During the 1890s, the Scramble for Africa created the new country of Uganda. This inland territory carved out by British agents first encompassed some 20-30 African kingdoms. In his magisterial new study, Anthony Low examines how and why the British were able to dominate these rulerships and establish a colonial government. At the same time, the book goes beyond providing a simple narrative account of events; rather, Low seeks to analyse the conditions under which such a transformation was possible. By skilfully negotiating the many complex political and social undercurrents of this period, Low presents a groundbreaking theoretical model of colonial conquest and rule. The result is a major contribution to debates about the making of empire that will appeal to Africanists and imperial historians alike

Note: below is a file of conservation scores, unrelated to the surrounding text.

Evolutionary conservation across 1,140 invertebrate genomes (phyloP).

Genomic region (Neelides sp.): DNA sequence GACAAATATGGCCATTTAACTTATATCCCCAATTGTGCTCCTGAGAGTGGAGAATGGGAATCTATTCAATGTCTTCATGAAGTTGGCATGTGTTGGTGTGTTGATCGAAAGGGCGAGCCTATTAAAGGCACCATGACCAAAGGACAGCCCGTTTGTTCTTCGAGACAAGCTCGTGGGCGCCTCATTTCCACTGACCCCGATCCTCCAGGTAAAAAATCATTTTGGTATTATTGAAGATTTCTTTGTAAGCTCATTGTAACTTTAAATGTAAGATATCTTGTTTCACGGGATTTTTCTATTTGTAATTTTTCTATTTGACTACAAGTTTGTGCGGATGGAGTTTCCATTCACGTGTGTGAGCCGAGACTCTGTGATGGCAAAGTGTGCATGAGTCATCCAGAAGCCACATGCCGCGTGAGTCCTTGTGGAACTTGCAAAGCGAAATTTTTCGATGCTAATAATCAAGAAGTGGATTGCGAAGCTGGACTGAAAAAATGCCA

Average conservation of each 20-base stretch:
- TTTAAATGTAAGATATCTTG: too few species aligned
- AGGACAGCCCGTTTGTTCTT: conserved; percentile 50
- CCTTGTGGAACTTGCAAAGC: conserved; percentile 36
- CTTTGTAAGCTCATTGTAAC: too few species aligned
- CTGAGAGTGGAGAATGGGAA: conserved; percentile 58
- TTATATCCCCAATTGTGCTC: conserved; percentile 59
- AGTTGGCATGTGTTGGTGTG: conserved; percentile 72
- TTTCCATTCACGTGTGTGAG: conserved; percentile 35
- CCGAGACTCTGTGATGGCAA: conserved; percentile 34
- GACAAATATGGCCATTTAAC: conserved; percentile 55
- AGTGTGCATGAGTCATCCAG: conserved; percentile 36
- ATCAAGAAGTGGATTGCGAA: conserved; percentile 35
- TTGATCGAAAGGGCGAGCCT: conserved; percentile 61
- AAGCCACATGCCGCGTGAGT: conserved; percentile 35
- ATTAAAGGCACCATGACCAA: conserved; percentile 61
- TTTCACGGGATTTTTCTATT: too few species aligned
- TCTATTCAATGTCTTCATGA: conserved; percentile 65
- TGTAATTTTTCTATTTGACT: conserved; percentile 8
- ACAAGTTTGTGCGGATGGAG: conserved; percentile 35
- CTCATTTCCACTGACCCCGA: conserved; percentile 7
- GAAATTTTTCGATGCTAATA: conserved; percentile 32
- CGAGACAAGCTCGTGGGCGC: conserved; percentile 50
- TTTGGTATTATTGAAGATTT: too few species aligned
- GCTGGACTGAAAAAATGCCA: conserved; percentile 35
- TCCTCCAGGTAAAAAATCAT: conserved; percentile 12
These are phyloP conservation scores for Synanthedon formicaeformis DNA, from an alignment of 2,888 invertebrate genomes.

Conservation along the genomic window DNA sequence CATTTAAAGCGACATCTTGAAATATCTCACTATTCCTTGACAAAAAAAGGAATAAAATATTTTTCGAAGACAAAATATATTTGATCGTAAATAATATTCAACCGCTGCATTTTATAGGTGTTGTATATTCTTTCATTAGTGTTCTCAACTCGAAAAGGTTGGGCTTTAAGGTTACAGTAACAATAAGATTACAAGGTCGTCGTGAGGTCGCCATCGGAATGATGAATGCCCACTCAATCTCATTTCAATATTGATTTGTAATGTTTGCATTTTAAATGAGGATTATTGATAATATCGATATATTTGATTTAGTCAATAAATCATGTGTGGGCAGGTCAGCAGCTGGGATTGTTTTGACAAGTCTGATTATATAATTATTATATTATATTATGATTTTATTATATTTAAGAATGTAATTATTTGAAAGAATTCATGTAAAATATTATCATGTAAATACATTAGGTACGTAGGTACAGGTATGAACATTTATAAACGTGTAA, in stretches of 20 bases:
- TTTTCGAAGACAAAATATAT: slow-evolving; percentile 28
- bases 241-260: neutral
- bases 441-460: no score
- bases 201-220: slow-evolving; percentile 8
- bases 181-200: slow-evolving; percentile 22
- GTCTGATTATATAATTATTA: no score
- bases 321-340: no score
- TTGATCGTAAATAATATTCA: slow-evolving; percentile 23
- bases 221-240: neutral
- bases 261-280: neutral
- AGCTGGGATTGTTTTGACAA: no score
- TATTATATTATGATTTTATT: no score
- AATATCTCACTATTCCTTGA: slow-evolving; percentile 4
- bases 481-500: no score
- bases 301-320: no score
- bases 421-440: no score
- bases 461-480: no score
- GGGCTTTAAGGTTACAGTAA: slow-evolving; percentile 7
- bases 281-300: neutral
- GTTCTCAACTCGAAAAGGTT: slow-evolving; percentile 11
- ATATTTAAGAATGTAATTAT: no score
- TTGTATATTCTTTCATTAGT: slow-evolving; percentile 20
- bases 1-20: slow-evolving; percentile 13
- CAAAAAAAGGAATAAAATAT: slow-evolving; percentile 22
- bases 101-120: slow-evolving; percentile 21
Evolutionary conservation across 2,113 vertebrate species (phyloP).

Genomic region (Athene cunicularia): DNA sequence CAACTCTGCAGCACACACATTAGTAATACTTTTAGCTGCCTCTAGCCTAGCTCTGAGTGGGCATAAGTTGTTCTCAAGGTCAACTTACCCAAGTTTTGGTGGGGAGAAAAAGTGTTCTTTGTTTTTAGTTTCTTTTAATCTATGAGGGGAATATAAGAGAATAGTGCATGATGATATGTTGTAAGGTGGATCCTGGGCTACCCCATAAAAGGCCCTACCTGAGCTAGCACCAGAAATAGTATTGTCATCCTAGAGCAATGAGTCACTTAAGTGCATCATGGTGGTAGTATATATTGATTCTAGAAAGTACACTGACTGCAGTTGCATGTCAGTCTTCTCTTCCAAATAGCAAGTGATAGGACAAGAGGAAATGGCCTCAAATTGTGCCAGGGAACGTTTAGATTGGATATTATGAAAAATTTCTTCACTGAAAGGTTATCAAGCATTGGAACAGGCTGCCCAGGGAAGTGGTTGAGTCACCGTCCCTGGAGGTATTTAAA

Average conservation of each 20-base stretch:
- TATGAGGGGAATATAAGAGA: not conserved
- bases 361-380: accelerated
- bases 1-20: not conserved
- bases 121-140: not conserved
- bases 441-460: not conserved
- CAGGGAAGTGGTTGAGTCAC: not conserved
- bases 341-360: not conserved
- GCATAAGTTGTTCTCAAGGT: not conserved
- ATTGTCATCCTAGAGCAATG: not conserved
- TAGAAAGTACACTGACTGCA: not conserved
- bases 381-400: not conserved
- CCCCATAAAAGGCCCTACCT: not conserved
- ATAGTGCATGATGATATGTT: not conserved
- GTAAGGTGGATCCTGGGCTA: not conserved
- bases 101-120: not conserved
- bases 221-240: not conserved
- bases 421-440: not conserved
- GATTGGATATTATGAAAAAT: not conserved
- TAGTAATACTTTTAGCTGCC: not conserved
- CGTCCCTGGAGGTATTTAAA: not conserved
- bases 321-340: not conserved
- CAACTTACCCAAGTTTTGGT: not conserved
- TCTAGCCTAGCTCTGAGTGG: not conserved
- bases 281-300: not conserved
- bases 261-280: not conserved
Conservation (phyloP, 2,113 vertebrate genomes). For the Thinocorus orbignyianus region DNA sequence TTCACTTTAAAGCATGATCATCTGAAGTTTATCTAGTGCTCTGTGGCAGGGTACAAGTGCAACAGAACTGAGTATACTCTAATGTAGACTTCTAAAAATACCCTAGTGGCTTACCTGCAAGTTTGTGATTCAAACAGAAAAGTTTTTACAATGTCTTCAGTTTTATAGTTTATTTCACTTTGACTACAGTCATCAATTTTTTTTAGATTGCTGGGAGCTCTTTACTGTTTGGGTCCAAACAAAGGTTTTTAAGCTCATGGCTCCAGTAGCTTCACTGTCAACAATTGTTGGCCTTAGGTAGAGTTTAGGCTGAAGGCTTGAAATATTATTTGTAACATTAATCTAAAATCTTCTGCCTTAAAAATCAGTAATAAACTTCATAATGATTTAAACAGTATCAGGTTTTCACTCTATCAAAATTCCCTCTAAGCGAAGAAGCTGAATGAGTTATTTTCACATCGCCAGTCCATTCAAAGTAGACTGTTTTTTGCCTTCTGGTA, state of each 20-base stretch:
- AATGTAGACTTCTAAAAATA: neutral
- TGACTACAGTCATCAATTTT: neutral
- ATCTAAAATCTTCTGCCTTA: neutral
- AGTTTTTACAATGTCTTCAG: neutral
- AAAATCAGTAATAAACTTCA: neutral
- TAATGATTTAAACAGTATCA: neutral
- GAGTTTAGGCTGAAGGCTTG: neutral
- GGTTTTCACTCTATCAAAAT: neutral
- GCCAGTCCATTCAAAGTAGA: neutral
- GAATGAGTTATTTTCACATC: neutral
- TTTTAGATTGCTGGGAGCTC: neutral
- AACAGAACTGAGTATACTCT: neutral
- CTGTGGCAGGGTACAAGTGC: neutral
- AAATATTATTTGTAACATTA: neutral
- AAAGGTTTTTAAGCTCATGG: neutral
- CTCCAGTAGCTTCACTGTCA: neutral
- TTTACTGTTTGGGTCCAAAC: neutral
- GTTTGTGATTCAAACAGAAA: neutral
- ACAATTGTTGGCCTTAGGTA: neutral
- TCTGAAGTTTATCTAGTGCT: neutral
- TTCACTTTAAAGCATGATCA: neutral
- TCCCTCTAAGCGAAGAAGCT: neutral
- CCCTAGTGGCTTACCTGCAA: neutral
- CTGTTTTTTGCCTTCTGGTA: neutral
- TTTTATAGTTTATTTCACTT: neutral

|Publisher:||Cambridge University Press|
|Product dimensions:||5.90(w) x 8.90(h) x 1.00(d)|
About the Author
D. A. Low is Emeritus Smuts Professor of the History of the British Commonwealth, University of Cambridge.
Table of Contents1. Prologue: survey and agenda; 2. Statecraft: external intrusion and local dominion; 3. Ferment: conversion and revolution in Buganda; 4. Upcountry: might-have beens and the Buganda/Uganda outcome; 5. Warbands: new military formations and ground-level imperialism; 6. Paramountcy: Toro, Busoga and the new overlords; 7. Defeat: Kabarega's resistance, Mwanga's revolt and the Sudanese mutiny; 8. Succession: Nkore and the war of Igumira's Eye; 9. Denouement: aggregations and rulerships; 10. Government: colonial settlements and the Buganda model; 11. Capstone: honour, awe and imperialism; 12. Round up and review; Select bibliography.